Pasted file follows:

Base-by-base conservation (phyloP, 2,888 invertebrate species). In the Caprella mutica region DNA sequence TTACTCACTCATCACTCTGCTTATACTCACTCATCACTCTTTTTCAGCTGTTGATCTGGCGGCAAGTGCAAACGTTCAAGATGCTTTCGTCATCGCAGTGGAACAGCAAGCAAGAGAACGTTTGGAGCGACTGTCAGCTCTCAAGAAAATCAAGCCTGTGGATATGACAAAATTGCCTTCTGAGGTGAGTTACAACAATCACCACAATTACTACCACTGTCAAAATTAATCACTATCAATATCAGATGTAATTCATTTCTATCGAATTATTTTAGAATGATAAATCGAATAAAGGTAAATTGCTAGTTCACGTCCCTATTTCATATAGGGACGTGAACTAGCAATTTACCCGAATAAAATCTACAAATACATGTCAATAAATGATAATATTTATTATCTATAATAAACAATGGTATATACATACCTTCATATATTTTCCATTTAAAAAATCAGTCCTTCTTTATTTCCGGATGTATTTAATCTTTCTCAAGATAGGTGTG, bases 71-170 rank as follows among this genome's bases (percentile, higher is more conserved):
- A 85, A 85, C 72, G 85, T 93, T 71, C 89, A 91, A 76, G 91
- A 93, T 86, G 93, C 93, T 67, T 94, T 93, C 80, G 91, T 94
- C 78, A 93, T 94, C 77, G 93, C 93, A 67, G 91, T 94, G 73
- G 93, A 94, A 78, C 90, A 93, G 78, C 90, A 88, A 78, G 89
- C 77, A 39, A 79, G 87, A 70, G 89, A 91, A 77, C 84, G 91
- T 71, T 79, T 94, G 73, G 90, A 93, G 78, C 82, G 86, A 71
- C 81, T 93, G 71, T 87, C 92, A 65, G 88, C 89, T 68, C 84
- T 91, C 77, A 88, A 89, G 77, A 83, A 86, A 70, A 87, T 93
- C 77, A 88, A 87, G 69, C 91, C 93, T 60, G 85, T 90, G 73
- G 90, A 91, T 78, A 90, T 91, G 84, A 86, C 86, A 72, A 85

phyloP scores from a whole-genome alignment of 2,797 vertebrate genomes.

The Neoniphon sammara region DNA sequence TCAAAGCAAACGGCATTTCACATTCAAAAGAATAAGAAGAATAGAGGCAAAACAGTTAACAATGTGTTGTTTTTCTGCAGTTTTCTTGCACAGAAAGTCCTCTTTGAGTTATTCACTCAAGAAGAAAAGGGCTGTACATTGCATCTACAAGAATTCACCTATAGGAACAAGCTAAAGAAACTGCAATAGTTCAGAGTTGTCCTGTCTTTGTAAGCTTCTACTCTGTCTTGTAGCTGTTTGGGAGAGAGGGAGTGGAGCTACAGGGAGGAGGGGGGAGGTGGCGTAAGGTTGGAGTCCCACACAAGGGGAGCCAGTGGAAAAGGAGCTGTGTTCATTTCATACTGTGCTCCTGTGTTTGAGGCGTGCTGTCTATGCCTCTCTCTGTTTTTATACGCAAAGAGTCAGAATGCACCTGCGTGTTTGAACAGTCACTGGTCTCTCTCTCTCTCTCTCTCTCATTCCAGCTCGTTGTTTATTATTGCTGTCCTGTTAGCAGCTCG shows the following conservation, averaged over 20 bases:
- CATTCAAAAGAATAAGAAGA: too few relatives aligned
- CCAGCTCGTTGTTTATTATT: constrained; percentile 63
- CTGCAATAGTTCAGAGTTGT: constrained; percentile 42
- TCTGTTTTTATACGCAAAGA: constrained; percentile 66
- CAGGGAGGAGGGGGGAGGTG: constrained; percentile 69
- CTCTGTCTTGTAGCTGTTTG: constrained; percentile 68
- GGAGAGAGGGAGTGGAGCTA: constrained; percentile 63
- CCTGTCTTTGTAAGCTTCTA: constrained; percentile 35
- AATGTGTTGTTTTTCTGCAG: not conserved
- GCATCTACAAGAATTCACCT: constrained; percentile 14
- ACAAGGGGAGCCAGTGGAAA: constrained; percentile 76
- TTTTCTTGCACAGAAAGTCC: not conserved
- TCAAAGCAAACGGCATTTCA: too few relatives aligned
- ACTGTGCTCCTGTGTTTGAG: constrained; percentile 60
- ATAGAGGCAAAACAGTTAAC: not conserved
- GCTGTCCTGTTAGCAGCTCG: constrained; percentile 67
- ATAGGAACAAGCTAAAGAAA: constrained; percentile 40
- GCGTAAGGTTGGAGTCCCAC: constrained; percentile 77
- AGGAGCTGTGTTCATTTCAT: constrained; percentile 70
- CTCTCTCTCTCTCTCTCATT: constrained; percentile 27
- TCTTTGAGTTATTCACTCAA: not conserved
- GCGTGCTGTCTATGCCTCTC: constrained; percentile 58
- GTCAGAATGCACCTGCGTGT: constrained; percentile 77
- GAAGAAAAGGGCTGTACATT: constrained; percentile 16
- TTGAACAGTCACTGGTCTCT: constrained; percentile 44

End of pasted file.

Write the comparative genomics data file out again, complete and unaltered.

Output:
Base-by-base conservation (phyloP, 2,888 invertebrate species). In the Caprella mutica region DNA sequence TTACTCACTCATCACTCTGCTTATACTCACTCATCACTCTTTTTCAGCTGTTGATCTGGCGGCAAGTGCAAACGTTCAAGATGCTTTCGTCATCGCAGTGGAACAGCAAGCAAGAGAACGTTTGGAGCGACTGTCAGCTCTCAAGAAAATCAAGCCTGTGGATATGACAAAATTGCCTTCTGAGGTGAGTTACAACAATCACCACAATTACTACCACTGTCAAAATTAATCACTATCAATATCAGATGTAATTCATTTCTATCGAATTATTTTAGAATGATAAATCGAATAAAGGTAAATTGCTAGTTCACGTCCCTATTTCATATAGGGACGTGAACTAGCAATTTACCCGAATAAAATCTACAAATACATGTCAATAAATGATAATATTTATTATCTATAATAAACAATGGTATATACATACCTTCATATATTTTCCATTTAAAAAATCAGTCCTTCTTTATTTCCGGATGTATTTAATCTTTCTCAAGATAGGTGTG, bases 71-170 rank as follows among this genome's bases (percentile, higher is more conserved):
- A 85, A 85, C 72, G 85, T 93, T 71, C 89, A 91, A 76, G 91
- A 93, T 86, G 93, C 93, T 67, T 94, T 93, C 80, G 91, T 94
- C 78, A 93, T 94, C 77, G 93, C 93, A 67, G 91, T 94, G 73
- G 93, A 94, A 78, C 90, A 93, G 78, C 90, A 88, A 78, G 89
- C 77, A 39, A 79, G 87, A 70, G 89, A 91, A 77, C 84, G 91
- T 71, T 79, T 94, G 73, G 90, A 93, G 78, C 82, G 86, A 71
- C 81, T 93, G 71, T 87, C 92, A 65, G 88, C 89, T 68, C 84
- T 91, C 77, A 88, A 89, G 77, A 83, A 86, A 70, A 87, T 93
- C 77, A 88, A 87, G 69, C 91, C 93, T 60, G 85, T 90, G 73
- G 90, A 91, T 78, A 90, T 91, G 84, A 86, C 86, A 72, A 85

phyloP scores from a whole-genome alignment of 2,797 vertebrate genomes.

The Neoniphon sammara region DNA sequence TCAAAGCAAACGGCATTTCACATTCAAAAGAATAAGAAGAATAGAGGCAAAACAGTTAACAATGTGTTGTTTTTCTGCAGTTTTCTTGCACAGAAAGTCCTCTTTGAGTTATTCACTCAAGAAGAAAAGGGCTGTACATTGCATCTACAAGAATTCACCTATAGGAACAAGCTAAAGAAACTGCAATAGTTCAGAGTTGTCCTGTCTTTGTAAGCTTCTACTCTGTCTTGTAGCTGTTTGGGAGAGAGGGAGTGGAGCTACAGGGAGGAGGGGGGAGGTGGCGTAAGGTTGGAGTCCCACACAAGGGGAGCCAGTGGAAAAGGAGCTGTGTTCATTTCATACTGTGCTCCTGTGTTTGAGGCGTGCTGTCTATGCCTCTCTCTGTTTTTATACGCAAAGAGTCAGAATGCACCTGCGTGTTTGAACAGTCACTGGTCTCTCTCTCTCTCTCTCTCTCATTCCAGCTCGTTGTTTATTATTGCTGTCCTGTTAGCAGCTCG shows the following conservation, averaged over 20 bases:
- CATTCAAAAGAATAAGAAGA: too few relatives aligned
- CCAGCTCGTTGTTTATTATT: constrained; percentile 63
- CTGCAATAGTTCAGAGTTGT: constrained; percentile 42
- TCTGTTTTTATACGCAAAGA: constrained; percentile 66
- CAGGGAGGAGGGGGGAGGTG: constrained; percentile 69
- CTCTGTCTTGTAGCTGTTTG: constrained; percentile 68
- GGAGAGAGGGAGTGGAGCTA: constrained; percentile 63
- CCTGTCTTTGTAAGCTTCTA: constrained; percentile 35
- AATGTGTTGTTTTTCTGCAG: not conserved
- GCATCTACAAGAATTCACCT: constrained; percentile 14
- ACAAGGGGAGCCAGTGGAAA: constrained; percentile 76
- TTTTCTTGCACAGAAAGTCC: not conserved
- TCAAAGCAAACGGCATTTCA: too few relatives aligned
- ACTGTGCTCCTGTGTTTGAG: constrained; percentile 60
- ATAGAGGCAAAACAGTTAAC: not conserved
- GCTGTCCTGTTAGCAGCTCG: constrained; percentile 67
- ATAGGAACAAGCTAAAGAAA: constrained; percentile 40
- GCGTAAGGTTGGAGTCCCAC: constrained; percentile 77
- AGGAGCTGTGTTCATTTCAT: constrained; percentile 70
- CTCTCTCTCTCTCTCTCATT: constrained; percentile 27
- TCTTTGAGTTATTCACTCAA: not conserved
- GCGTGCTGTCTATGCCTCTC: constrained; percentile 58
- GTCAGAATGCACCTGCGTGT: constrained; percentile 77
- GAAGAAAAGGGCTGTACATT: constrained; percentile 16
- TTGAACAGTCACTGGTCTCT: constrained; percentile 44